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Posted June 25, 2006 by publisher in Cuba Travel

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ILENE COX | Redlands Daily Facts

We left Havana in the early morning for our drive to the colonial city of Trinidad, on the southern coast of Cuba, with a stop in Playa Giron to visit the Bay of Pigs Museum.

If you’re in your 50s or 60s, you probably remember the Bay of Pigs invasion. In April 1961, at the height of the Cold War, a group of 1,400 Cuban exiles, trained by the CIA with the approval of President John F. Kennedy, landed on the southern coast of Cuba at Playa Giron. They were confronted by the Cuban armed forces headed by Fidel Castro himself, who were well prepared for the battle and had the support of local residents. The fighting lasted three days and ended in the defeat of the invaders. In order to avoid an international crisis - given the Soviet Union’s support of Cuba - the United States withdrew its aerial support, leaving the invading forces at the mercy of Cuban troops. The abandoned invaders were taken prisoner and immediately tried. After spending 20 months in prison, they were allowed to return to the U.S. in exchange for medical supplies, foodstuffs and equipment for Cuban hospitals.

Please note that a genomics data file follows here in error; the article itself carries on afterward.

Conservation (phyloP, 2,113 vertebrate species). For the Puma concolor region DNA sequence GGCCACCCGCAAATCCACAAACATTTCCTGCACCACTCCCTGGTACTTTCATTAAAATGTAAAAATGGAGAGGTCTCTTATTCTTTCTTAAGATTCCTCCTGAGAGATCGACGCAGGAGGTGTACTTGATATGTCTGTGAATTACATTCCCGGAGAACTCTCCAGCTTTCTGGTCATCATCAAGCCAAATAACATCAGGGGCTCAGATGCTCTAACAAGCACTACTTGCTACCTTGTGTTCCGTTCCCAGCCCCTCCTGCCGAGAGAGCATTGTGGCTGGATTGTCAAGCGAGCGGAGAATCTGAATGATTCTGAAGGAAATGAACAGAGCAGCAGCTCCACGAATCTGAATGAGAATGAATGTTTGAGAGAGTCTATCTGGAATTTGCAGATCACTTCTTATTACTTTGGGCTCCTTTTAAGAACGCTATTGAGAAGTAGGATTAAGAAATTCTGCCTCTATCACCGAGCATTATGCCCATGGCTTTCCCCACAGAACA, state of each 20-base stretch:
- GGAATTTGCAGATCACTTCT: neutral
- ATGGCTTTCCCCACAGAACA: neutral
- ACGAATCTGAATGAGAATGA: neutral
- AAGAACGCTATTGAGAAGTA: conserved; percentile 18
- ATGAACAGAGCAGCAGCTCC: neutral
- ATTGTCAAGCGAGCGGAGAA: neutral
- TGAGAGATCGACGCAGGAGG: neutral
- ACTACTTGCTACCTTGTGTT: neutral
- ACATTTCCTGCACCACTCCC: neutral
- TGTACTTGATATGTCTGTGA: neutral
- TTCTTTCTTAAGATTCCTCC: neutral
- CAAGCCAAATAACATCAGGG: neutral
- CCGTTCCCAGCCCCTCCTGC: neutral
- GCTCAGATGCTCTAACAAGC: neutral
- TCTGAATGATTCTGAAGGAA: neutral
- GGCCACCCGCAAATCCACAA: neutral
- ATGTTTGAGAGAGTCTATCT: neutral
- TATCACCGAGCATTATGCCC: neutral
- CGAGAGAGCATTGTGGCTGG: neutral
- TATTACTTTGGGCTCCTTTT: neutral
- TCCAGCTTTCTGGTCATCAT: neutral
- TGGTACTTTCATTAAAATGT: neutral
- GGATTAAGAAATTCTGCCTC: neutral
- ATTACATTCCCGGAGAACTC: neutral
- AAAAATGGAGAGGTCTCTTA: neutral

The Museo Giron chronicles the anti-Castro invasion through photos, documents, weapons, a tank and the wreckage of airplanes that took part in the attack. It’s off the beaten path, but it was interesting and well worth stopping. It’s definitely not favorable to the U.S., but it gives an accurate account of the invasion. It is evident that the Bay of Pigs was one of the worst locations, strategically, for the U.S. to invade.

After leaving Playa Giron, we continued along the coast toward Trinidad and the Valley of the Sugarmills. Trinidad, declared a UNESCO World Heritage Site in 1988, is one of the seven original towns founded by Spanish explorer Diego Velazquez in 1514. The original cobblestone streets and beautiful pastel buildings dating from the 17th to the 19th centuries reflect Trinidad’s colonial past. During colonial times, the city was a major center for trade in sugar and slaves. The buildings around the Plaza Mayor, the heart of Trinidad, reflect the wealth of landowners and sugar barons of a bygone era.